Finding that your WP site has been inundated with spam comments can be frustrating. Beat the bots and improve your Google ranking with these tips.
There is a common problem that occurs on WordPress (WP) sites that frustrates many of users — spam comments. Those who set up a WP site soon find their traffic begins to soar. However, that joy can rather quickly turn to extreme aggravation once the site operator learns that a huge chunk of that traffic is coming from spam bots.
Don’t Throw the Baby Out with the Bath Water!
There is a very good reason why a large number of folks use WordPress. First of all, the platform is standalone, free to use, and installs on a web host with a single click which are all attractive features. Navigating is also extremely user-friendly with minimal skills being required. In addition, there are, literally, thousands of free plug-ins available that make practically any desired task easy to perform.
Although many people make the decision to leave WP once they find out their sites have been inundated with spam comments, there is no need to do so. Of course, it is essential to stop spam bots and eliminate all that false traffic that advertises worthless site links, but there are ways to do that without ‘throwing the baby out with the bath water.’
Spam Comments Explained
If you are considering starting a website using the WordPress platform, or are a new user that hasn’t yet figured out what spam comments are, then it would be beneficial to learn about this before you experience problems. Spam comments have a similar goal as email spam, except that website spam has two targets. The first, which is the same as email spam, is to get people to click website links contained within them that builds their site’s traffic and, thus, their Google ranking.
Comment spam goes a step further, however, and uses the links they post on your site to build their ranking status. To be successful at this, dozens or even hundreds of comments need to be placed on your site with the desired web link. Google search engine crawlers see these as popular resource links to the other website and raise that site’s ranking. However, the downside is that Google also considers such link harvesting methods as ‘Black Hat’ and will penalize your website with a lower ranking for containing spam links.
Stop Spam Comments
It would be ideal if WordPress engineers would make it easy to stop spam comment bots. Although many are pushing for them to do that, it remains mostly the responsibility of the site operator to stop such spam links themselves. Luckily, there are several ways of stopping spam comment bots like bot trap that keeps them away from plaguing your site.
Available WordPress Comment Options
One method for stopping comment spam is to utilize available options that are already built in to the WP platform and are found on your dashboard under ‘Settings’ and then ‘Discussions.’ Such options must be manually initiated and some time and effort are required. However, the results will significantly reduce spam traffic to your website.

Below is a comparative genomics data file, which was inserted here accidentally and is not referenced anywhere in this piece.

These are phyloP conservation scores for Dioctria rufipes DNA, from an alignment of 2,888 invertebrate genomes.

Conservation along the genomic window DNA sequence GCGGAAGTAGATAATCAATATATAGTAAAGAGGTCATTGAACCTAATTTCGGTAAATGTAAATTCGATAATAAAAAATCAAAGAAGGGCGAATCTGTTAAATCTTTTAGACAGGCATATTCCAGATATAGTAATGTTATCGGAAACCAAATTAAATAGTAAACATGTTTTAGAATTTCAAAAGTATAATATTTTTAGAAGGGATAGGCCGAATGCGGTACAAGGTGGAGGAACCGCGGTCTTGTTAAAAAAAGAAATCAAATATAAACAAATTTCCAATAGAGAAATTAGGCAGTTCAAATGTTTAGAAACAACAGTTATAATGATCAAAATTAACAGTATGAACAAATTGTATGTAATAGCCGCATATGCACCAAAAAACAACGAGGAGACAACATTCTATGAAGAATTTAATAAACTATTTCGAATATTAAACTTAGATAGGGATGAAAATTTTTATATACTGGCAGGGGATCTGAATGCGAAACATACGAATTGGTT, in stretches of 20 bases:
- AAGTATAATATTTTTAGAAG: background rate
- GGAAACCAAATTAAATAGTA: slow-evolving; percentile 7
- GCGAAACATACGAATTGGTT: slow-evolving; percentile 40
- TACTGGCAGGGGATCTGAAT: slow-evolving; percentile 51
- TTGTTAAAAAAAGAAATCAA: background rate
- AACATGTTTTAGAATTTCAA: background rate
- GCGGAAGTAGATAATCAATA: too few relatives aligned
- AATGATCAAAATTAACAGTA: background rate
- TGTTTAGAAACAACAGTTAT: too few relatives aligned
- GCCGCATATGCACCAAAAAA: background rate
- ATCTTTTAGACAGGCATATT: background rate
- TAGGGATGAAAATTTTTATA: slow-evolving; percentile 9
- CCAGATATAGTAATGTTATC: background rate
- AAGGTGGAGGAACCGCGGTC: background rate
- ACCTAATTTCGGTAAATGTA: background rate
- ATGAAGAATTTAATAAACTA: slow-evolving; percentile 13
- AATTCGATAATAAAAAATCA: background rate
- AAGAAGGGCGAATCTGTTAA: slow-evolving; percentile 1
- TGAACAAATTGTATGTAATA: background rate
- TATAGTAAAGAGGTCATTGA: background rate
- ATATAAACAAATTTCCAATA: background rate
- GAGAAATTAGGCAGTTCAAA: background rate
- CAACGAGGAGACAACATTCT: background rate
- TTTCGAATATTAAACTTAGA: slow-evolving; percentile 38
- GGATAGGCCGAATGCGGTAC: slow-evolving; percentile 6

First of all, if you do not yet have a lot of comments, then you can monitor them manually and identify spam by either selecting ‘Hold a comment in queue if it contains  or more links’ or ‘When a comment contains any of these words.’ These options store applicable comments for your review before they are published to your site.
You can also use a couple of other options to assist with eliminating spam comments. The first is ‘An administrator must always approve the comment’ which prevents publication of comments before you review them, and ‘Comment author must have a previously approved comment’ which helps cut down on manual reviews by allowing comments from previously approved authors.
You also have the option of physically placing spam web addresses, user names, email addresses, etc., in a comment blacklist box. However, new spam bots are continuously being created and often come in barrages, so these manual options may become quite time-consuming rather rapidly.
Those who have higher levels of comment traffic on their websites can go a more efficient route and utilize available plug-ins designed to detect, deter, and eliminate various types of spam. The problem here lies in selecting the right ones, since more than 600 plug-in results appear for a WordPress ‘spam’ search.
Several good ones to consider are Akismet, which identifies spam and prevents it from going live until reviewed. Conditional CAPTCHA is also a good plug-in that works well in conjunction with Akismet. Any entries thought to be spam are held by Akismet and the operator can use Conditional CAPTCHA to either sort through them, individually, or delete groupings.
Although it is essential to stop spam bots, there is no need to stop using the beneficial WordPress platform. Simply do some research and take the appropriate steps on your own.
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